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2019 Ravens training camp preview: Cornerbacks

Posted on 09 July 2019 by Luke Jones

With training camp beginning in a little over two weeks and the preseason opener less than a month away, we’ll look at each Ravens position group before players begin reporting to Owings Mills for the first full-squad practice on July 25.

We’ll start at cornerback, which is the deepest and most talented position group on the entire roster. Over the last five years, the Ravens have handed out a few sizable contracts at this position and used meaningful draft capital by selecting a cornerback in the fourth round or earlier in five consecutive drafts. In other words, we’ve seen quite a shift from the days of Baltimore needing to sign street free agents such as Rashaan Melvin and Shareece Wright to immediately fill prominent roles because of poor depth.

The abundance of talent includes multiple options to play the slot or outside and allows defensive coordinator Wink Martindale to rotate his cornerbacks much like you typically see with defensive linemen and pass rushers. Despite dealing with no long-term injuries at the position last season, the Ravens had four starting-caliber corners play over 600 snaps, but none took more than 876. It’s the kind of rotation that help keeps everyone fresh and opposing offenses guessing.

That’s a luxury few teams enjoy in today’s pass-crazy NFL, but secondary depth has become more important than ever with the Ravens defense using five or more defensive backs 83 percent of the time last season. Simply put, the nickel has really become their base defense rather than the traditional front seven.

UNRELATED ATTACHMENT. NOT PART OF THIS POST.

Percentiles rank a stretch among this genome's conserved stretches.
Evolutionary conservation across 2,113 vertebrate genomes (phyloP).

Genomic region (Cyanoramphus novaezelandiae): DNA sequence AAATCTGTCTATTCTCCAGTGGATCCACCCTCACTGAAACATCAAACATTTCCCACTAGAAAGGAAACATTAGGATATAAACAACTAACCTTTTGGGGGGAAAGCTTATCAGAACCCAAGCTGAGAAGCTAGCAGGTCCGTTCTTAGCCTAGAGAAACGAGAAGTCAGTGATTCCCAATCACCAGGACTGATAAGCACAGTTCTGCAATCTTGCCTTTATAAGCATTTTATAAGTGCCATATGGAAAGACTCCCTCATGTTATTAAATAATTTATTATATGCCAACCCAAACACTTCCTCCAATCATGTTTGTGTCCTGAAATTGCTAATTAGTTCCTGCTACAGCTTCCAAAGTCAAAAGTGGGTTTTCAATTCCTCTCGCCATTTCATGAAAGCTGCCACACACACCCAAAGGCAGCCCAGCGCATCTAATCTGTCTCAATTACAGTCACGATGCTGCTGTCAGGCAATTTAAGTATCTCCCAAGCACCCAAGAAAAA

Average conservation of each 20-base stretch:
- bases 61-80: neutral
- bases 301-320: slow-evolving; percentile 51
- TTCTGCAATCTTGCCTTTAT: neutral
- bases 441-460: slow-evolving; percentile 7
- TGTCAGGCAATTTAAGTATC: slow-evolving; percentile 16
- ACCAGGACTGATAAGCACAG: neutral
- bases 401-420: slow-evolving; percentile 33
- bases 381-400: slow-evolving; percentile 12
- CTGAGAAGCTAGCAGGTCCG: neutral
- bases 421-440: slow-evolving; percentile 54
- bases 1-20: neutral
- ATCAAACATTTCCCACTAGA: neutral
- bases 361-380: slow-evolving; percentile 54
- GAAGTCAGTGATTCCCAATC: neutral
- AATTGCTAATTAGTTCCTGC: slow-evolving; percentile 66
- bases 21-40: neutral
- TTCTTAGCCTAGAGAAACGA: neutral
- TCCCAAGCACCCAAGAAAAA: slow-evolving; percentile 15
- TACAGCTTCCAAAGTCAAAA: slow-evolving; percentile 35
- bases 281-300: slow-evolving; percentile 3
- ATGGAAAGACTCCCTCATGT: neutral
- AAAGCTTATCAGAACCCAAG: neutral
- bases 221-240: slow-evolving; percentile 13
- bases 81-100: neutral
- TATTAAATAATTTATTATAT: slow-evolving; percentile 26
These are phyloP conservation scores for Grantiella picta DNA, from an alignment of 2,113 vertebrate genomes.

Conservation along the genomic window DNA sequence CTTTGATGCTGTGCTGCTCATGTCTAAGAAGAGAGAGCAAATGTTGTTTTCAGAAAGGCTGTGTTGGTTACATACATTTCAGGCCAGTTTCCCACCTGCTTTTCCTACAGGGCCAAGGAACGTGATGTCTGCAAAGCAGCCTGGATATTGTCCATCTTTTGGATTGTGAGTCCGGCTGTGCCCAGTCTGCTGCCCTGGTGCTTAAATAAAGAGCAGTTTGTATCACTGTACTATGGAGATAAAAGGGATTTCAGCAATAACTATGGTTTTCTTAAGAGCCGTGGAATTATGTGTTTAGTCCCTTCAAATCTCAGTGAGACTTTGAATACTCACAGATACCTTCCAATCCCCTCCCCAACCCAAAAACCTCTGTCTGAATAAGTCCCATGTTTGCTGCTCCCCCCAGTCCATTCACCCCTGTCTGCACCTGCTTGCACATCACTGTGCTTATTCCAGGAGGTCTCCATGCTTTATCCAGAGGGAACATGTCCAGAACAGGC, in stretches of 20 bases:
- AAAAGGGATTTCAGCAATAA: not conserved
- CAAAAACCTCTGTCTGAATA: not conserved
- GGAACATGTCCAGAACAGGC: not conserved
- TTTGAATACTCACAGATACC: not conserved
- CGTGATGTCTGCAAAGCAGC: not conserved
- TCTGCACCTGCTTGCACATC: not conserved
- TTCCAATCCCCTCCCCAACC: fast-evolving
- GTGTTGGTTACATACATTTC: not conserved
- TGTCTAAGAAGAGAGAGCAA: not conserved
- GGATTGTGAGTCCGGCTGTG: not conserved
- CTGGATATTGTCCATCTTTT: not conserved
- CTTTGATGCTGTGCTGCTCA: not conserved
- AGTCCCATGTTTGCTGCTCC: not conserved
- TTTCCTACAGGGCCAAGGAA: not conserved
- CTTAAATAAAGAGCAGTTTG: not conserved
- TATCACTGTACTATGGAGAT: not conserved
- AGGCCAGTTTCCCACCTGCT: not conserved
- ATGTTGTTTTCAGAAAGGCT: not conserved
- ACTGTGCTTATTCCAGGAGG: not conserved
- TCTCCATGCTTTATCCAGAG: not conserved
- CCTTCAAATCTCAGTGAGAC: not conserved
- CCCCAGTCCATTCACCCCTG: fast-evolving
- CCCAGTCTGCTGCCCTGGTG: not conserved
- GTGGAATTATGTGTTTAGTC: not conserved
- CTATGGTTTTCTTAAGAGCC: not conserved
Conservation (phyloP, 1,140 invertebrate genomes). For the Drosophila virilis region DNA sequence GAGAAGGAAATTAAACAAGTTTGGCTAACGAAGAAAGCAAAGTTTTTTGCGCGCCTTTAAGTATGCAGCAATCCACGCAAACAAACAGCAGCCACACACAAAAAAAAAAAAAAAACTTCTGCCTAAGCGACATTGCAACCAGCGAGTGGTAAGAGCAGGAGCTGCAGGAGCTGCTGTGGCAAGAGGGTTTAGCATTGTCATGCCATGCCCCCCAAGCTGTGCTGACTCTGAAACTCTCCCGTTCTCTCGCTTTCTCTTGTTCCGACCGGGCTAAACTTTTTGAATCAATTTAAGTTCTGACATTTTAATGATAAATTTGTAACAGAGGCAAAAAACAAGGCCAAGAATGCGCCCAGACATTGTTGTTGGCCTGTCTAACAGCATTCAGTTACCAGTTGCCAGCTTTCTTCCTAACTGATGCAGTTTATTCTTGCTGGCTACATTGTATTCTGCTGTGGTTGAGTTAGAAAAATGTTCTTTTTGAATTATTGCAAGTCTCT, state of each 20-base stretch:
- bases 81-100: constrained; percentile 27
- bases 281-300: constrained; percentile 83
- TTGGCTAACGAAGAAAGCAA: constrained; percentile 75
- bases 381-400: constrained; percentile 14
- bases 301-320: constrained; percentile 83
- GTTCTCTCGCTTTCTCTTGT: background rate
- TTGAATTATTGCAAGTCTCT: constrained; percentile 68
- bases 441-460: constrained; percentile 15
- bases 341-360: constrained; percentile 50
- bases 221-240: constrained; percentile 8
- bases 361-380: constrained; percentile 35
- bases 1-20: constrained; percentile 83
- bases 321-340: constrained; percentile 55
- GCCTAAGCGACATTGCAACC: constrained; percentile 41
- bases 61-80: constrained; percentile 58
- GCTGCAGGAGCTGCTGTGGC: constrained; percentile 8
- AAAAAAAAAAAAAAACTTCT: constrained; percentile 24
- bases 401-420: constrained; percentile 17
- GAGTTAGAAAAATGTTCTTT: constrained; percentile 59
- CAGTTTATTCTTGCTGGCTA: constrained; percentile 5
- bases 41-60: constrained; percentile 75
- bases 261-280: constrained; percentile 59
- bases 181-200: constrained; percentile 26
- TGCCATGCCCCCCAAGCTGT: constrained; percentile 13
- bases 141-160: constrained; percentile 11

Below is a look at several cornerbacks who stand out for various reasons:

The Man — Marlon Humphrey
Skinny: Having just turned 23, the former first-round pick was voted team MVP by the local media last year and appears on the cusp of Pro Bowl stardom entering his third season, evident by Pro Football Focus naming him one of the NFL’s top 25 players under age 25 this offseason. He ranked third in the NFL in forced incompletion percentage and graded seventh among qualified cornerbacks in coverage, according to PFF. If he stays healthy, Humphrey could be one of the NFL’s best for years to come.

Old Reliable — Brandon Carr
Skinny: If his remarkable streak of never missing a game — while starting each one — in his first 11 seasons weren’t enough, the 33-year-old registered the eighth-lowest passer rating allowed in the NFL and was one of only three cornerbacks playing at least 500 coverage snaps not to surrender a touchdown in 2018, per PFF. Carr also filled in capably as a slot corner at times despite rarely playing there over the course of his career. The veteran isn’t a star, but he oozes dependability, an underrated trait in the NFL.

Under Fire — Jimmy Smith
Skinny: Many wondered if Smith would be back as he sports the second-highest salary cap number and 18th-highest cash payout among NFL cornerbacks in 2019, but Baltimore continues to bet on the upside of the 2011 first-round pick who’s played more than 12 games in the regular season only twice in his career due to injuries or suspensions. We’ve seen Smith, who turns 31 later this month, play at a superb level when right physically, but he needs a healthy and productive campaign with free agency looming.

Up-and-Comer — Anthony Averett